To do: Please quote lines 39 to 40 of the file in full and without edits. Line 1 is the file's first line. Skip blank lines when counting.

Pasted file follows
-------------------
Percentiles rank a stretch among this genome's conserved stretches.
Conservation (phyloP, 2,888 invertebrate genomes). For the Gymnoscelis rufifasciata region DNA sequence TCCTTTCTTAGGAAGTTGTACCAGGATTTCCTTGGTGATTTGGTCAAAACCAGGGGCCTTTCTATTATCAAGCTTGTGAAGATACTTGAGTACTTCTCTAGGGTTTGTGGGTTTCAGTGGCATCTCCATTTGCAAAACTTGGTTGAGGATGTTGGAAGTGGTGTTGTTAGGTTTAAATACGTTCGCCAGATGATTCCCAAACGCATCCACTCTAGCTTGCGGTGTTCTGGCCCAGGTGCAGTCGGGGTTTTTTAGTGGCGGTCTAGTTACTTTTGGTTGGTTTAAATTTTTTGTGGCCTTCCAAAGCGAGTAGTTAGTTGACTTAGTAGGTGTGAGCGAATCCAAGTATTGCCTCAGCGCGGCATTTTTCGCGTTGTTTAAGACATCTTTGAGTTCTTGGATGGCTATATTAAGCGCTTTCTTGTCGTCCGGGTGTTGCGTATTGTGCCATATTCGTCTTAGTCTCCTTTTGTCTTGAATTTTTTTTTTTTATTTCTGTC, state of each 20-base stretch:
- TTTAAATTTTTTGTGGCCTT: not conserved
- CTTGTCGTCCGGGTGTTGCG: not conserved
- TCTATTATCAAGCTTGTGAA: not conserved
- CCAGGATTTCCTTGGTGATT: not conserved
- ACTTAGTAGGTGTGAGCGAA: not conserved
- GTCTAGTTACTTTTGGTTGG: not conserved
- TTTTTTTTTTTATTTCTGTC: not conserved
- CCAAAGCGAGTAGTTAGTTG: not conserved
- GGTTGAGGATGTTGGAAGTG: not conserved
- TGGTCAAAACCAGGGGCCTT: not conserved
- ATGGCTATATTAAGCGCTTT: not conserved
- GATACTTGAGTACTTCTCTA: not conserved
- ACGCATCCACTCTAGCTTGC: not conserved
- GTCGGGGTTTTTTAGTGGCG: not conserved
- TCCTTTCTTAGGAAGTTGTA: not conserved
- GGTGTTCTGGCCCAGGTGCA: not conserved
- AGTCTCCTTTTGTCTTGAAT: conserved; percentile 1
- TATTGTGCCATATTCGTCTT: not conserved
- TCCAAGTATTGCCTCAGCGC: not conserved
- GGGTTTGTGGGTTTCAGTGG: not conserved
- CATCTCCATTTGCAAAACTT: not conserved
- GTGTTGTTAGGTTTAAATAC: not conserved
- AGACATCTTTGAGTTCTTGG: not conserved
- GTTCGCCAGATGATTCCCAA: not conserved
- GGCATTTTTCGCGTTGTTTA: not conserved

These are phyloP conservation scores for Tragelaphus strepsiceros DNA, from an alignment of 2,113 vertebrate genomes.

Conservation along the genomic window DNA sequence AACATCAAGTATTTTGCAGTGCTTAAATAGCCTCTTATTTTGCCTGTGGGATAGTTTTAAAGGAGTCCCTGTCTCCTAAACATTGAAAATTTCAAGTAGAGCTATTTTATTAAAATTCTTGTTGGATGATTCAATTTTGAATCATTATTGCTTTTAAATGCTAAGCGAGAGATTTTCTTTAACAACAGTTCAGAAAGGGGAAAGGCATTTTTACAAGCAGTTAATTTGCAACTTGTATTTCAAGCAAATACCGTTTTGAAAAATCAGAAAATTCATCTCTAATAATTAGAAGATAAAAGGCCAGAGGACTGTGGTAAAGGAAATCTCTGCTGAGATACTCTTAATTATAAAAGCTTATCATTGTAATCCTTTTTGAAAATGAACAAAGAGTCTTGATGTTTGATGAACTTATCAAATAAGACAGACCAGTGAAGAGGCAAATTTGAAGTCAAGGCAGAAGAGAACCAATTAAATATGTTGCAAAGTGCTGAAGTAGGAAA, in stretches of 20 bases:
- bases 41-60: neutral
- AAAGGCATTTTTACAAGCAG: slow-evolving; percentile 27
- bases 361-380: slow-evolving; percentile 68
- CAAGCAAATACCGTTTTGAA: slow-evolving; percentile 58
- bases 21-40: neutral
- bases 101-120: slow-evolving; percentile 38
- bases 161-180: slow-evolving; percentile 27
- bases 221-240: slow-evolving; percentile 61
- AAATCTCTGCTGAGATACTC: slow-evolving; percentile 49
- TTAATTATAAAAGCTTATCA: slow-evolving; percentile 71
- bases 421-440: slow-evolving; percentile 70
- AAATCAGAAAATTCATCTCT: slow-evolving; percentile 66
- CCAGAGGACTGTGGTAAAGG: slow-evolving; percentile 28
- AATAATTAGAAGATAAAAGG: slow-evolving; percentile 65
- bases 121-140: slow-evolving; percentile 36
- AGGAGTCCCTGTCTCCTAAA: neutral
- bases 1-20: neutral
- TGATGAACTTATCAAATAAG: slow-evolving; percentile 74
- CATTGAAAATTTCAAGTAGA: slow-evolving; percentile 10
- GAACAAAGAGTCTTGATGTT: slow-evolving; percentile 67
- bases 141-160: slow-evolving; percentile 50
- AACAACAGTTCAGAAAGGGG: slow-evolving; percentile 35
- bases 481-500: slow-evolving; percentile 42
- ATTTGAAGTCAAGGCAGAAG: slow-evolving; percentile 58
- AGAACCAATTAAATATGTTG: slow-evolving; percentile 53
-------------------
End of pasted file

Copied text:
- TTAATTATAAAAGCTTATCA: slow-evolving; percentile 71
- bases 421-440: slow-evolving; percentile 70